Piezo-based effort belts also measure the tension where the crystal is located, a single point, where the band pulls during breathing. Problems with accuracy of the signal can occur when the patient moves and tension is lost. Piezo belts also can produce a phenomenon known as false paradoxing,3 particularly when the tension on the belt is altered by patient movement.
The AASM likely believed that the above mentioned problems associated with piezo technology were significant enough to warrant finding a more reliable way to measure respiratory effort. As a result of the new AASM recommendations the piezo respiratory effort sensor, though it has proven its reasonable accuracy over millions of sleep studies, is now replaced in AASM accredited sleep centers with RIP technology (the recommended AASM standard).
It should be noted that the AASM recommendation for RIP is Respiratory Inductance Plethysmography. There is currently another existing technology known as Respiratory Impedance Plethysmography which is not what the AASM recommends. There may be some confusion as both go under the RIPmoniker, but they work very differently. Accredited sleep centers that must use the new AASM scoring should be aware of the difference and insist on Inductance Plethysmography.
Respiratory Inductance Plethysmography
Inductance Plethysmography employs sensors that are able to measure changes in a cross-sectional area of the patient, specifically the thorax and abdomen during a respiratory cycle. The RIP sensor consists of a belt with a wire woven or sewn in a sine wave or zig-zag pattern along its length, and a driver module with a circuit board, oscillator and battery that passes a weak current through the wire in the band creating a small magnetic field.4 As the band is stretched and relaxed by the patient’s breathing the cross-sectional area within the band changes slightly. This change in cross-section produces a slight change in the magnetic field that results in a change in the frequency of the current. This change can be measured and converted to a voltage output that creates the waveform on the PSG recorder. The science behind this phenomenon has to do with currents induced by changing magnetic fields and certain laws attributed to physicists, none of which really matters for the purposes of our discussion here. The key concept is that the stretching and relaxing of the band can be measured accurately and depicted as a waveform.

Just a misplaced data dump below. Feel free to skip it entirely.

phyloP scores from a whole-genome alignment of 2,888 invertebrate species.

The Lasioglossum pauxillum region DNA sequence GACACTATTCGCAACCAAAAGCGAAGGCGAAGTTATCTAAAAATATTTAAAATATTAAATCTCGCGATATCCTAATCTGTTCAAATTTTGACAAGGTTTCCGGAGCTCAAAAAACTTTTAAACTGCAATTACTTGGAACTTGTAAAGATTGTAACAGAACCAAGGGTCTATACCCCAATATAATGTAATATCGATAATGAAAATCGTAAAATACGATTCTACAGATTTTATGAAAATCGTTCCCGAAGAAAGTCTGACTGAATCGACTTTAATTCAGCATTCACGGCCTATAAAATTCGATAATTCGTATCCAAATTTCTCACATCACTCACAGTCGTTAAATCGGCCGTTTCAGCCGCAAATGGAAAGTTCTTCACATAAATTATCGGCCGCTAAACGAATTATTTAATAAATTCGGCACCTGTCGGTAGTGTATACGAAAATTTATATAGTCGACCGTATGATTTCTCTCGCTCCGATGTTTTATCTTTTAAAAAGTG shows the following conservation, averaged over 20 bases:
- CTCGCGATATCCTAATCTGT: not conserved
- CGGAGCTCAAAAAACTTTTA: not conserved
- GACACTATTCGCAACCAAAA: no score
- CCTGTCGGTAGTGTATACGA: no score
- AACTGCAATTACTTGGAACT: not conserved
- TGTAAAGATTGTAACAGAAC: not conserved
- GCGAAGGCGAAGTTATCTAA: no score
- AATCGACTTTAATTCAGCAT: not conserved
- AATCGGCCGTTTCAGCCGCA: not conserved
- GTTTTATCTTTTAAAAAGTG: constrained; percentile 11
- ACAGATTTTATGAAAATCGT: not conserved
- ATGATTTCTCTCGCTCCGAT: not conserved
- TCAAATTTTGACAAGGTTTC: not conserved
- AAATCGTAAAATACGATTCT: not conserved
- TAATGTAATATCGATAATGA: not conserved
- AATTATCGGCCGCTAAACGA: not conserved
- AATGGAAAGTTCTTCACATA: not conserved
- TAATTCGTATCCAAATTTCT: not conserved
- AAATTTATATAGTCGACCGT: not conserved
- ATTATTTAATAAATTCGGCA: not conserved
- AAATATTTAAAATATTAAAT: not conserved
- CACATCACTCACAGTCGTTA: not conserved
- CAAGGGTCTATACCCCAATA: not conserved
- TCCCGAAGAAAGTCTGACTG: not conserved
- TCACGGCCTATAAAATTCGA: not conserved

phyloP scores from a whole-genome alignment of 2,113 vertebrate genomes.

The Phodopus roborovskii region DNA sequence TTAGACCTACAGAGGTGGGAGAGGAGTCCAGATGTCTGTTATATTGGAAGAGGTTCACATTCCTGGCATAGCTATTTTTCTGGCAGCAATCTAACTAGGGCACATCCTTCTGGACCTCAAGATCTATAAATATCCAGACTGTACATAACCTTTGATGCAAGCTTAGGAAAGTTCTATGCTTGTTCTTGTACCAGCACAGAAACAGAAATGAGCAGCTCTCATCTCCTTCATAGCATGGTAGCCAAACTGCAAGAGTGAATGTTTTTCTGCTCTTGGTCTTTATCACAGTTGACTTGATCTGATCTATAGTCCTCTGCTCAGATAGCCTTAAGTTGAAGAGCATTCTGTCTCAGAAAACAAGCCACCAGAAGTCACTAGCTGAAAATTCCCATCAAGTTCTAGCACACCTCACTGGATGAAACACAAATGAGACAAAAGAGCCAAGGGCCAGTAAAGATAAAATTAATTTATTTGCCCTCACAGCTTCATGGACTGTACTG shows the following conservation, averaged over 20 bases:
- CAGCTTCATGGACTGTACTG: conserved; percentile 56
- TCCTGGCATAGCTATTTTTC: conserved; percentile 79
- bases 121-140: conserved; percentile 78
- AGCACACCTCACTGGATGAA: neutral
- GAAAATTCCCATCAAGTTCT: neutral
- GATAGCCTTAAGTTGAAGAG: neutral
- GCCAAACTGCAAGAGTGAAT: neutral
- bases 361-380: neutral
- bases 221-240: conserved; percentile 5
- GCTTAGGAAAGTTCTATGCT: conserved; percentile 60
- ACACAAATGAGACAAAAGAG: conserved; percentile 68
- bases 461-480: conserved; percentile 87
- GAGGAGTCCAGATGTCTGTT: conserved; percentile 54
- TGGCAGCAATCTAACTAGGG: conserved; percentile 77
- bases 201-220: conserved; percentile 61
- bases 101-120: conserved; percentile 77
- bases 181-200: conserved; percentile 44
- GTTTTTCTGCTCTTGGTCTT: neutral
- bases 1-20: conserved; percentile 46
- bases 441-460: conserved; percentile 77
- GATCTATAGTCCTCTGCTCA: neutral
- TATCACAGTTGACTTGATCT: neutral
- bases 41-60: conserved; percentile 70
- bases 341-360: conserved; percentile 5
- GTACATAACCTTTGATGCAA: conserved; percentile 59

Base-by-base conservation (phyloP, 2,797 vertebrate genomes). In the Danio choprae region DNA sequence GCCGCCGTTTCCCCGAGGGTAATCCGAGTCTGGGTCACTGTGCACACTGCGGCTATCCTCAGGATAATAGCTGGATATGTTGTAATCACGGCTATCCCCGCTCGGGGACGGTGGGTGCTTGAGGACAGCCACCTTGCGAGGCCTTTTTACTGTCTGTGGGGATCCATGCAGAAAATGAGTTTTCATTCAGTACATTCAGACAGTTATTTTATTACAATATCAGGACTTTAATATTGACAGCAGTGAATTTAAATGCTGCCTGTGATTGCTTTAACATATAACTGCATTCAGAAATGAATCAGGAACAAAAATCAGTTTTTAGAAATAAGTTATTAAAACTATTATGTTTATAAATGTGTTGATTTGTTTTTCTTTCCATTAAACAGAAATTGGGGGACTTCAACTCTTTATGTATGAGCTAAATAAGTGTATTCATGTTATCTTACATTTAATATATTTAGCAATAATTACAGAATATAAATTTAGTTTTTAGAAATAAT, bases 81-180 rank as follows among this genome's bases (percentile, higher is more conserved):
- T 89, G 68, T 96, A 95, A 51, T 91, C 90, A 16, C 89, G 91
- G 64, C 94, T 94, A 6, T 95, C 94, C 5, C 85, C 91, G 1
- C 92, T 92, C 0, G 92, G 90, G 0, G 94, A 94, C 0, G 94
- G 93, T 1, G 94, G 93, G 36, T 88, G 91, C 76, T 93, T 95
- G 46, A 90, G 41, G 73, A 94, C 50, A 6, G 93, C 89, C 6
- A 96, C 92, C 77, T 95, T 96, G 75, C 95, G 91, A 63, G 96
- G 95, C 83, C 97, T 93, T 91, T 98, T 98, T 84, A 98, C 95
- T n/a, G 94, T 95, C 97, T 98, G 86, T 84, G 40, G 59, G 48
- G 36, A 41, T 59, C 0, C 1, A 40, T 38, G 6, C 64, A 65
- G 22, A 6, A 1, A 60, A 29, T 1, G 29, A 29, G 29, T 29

The circuitry in the processor module detects the change in the frequency and produces a signal waveform that is represented on the PSG recorder. An important quality of Inductance Plethysmography is that the signal depicted is linear, that is to say it changes in proportion both when the band is stretched and when it is relaxed. Thus, if a 1 inch stretch of the band creates a 1 volt output then a 2 inch stretch would create a 2 volt output and the difference would be clearly seen in the size of the waveform on the PSG recorder.
It should be noted that with RIP there is no electrical current passing through the patient, and only a weak magnetic field is created. The signal does not require a specific tension in the band, making the fitting of the band less critical than with a piezo belt. The bands need only be tight enough to stay in place and in fact a band that is too tight can loose signal quality. The belts should be placed in the standard locations at mid chest and just below the umbilicus to assure maximum expansion during the respiratory cycle.
By placing the bands over the abdomen as well as the thorax, the sensor can measure the phase relationship between the two bands and can help distinguish central apnea from obstructive apnea during sleep studies. Some RIP systems also include a sum channel that is useful in detecting paradoxical breathing or slight phase shifts. When the thorax and abdomen signals are completely out of phase in theory they will cancel each other out and the sum channel will be flat. In practice this is highly unlikely given the signal processing requirements, but it is useful for the technologist to be able to note a decrease in the sum channel output during these out-of-phase or paradoxical breathing episodes.